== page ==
Van Iderstine v. National Discount Co. - 227 U.S. 575 (1913)
U.S. Supreme Court
Van Iderstine v. National Discount Co., 227 U.S. 575 (1913)
Van Iderstine v. National Discount Company
Argued January 22, 23, 1913
Decided February 24, 1913
227 U.S. 575
A general verdict in an equity case to declare a payment to be fraudulent preference in favor of the trustee, which was only advisory, and which was practically demanded by the instructions of the court, cannot be treated as a finding of intent by the bankrupt to defraud, of which intent defendant had notice.
There is a difference between intent to defraud and intent to prefer -- the former is malum per se and the latter malum prohibitum, and only to the extent forbidden.
A bona fide transfer of securities to secure a loan made to one who immediately thereafter becomes a bankrupt is not an illegal preference where the person making the loan has no knowledge that the borrower intends to defraud any of his creditors, even though he may know that the whole or part of the money loaned is to be used to pay some of his debts.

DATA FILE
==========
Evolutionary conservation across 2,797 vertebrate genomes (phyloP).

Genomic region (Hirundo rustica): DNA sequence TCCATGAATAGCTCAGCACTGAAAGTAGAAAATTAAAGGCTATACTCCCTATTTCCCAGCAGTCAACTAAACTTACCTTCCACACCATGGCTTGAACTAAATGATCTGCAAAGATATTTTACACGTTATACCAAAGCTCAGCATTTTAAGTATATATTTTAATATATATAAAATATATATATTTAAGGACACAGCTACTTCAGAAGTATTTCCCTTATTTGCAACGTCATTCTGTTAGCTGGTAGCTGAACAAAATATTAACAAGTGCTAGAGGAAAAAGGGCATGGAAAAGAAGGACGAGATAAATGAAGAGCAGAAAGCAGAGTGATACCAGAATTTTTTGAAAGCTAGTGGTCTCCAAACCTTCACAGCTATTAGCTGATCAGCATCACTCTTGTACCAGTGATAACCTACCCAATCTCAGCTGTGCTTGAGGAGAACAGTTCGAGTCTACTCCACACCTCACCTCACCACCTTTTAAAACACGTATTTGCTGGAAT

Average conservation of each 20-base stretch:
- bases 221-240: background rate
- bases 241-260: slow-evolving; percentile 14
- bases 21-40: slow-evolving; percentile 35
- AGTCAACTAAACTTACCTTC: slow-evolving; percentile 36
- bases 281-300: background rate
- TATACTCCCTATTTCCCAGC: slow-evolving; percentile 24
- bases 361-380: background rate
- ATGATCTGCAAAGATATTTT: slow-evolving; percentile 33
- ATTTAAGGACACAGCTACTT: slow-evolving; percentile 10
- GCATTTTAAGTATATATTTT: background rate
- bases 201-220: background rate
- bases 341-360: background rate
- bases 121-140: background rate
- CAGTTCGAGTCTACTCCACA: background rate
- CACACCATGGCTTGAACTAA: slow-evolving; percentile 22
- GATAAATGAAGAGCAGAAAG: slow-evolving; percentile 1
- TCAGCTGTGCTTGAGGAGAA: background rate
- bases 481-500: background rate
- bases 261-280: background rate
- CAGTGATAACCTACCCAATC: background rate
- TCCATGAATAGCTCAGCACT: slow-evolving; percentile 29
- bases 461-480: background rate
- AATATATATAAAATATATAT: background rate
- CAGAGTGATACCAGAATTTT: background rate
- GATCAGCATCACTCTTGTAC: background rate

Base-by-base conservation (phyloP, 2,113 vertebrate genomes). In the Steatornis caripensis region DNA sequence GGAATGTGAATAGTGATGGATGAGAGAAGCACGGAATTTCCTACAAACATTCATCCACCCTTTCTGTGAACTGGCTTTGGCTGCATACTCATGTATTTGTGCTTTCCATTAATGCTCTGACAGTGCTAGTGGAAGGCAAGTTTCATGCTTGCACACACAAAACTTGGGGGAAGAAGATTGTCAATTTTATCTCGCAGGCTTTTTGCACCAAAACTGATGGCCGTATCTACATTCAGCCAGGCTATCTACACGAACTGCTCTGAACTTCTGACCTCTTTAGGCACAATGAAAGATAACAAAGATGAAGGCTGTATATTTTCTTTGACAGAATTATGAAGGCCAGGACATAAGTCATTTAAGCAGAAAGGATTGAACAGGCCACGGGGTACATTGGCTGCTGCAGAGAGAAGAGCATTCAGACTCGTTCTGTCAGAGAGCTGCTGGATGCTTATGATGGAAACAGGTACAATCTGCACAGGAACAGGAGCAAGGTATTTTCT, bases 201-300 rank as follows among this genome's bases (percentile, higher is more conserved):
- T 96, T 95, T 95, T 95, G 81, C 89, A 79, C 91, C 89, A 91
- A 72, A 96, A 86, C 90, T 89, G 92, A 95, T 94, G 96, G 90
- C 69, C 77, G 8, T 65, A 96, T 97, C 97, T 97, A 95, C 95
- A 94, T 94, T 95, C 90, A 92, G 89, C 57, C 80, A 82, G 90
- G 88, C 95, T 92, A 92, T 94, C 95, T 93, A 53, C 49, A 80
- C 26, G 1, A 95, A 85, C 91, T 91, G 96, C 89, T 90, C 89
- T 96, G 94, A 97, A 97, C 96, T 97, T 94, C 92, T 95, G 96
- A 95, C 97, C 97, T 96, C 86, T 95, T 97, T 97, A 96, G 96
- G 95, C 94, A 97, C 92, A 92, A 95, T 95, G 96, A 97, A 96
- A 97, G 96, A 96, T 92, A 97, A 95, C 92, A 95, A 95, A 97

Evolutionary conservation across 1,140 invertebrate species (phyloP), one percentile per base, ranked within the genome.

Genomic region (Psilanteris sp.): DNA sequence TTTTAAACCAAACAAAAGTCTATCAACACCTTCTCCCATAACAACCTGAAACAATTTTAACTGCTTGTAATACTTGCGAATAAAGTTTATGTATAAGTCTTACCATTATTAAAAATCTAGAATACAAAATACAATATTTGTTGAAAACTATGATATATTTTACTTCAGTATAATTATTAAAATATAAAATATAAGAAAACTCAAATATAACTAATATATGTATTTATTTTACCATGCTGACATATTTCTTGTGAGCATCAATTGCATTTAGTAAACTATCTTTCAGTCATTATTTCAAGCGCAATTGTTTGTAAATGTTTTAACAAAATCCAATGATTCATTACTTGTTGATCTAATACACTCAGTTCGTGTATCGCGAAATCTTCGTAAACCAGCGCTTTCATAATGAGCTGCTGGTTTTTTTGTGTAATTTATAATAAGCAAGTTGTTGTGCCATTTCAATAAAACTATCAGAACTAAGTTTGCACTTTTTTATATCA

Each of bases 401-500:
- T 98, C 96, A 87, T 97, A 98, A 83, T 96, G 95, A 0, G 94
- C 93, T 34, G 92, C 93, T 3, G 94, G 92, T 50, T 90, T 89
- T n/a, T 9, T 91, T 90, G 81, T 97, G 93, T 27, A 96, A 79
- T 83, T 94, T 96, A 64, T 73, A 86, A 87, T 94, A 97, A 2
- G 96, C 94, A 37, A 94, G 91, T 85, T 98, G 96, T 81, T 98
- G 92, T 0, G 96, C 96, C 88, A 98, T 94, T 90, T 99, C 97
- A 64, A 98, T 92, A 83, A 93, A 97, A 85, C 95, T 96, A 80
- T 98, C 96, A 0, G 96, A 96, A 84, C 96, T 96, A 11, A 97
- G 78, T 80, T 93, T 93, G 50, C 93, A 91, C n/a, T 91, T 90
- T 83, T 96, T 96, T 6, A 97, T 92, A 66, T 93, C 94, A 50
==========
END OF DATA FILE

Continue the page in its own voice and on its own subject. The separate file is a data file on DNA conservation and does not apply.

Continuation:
Where error is assigned in the circuit court of appeals not only on refusal of the trial court to set aside the verdict against, but also for failure to enter a verdict in favor of, defendant, the circuit court of appeals, if it finds facts justifying such action, may reverse and order the complaint dismissed.
171 F. 518 affirmed.
The facts, which involve the determination of whether a payment by a bankrupt constituted an illegal preference, are stated in the opinion.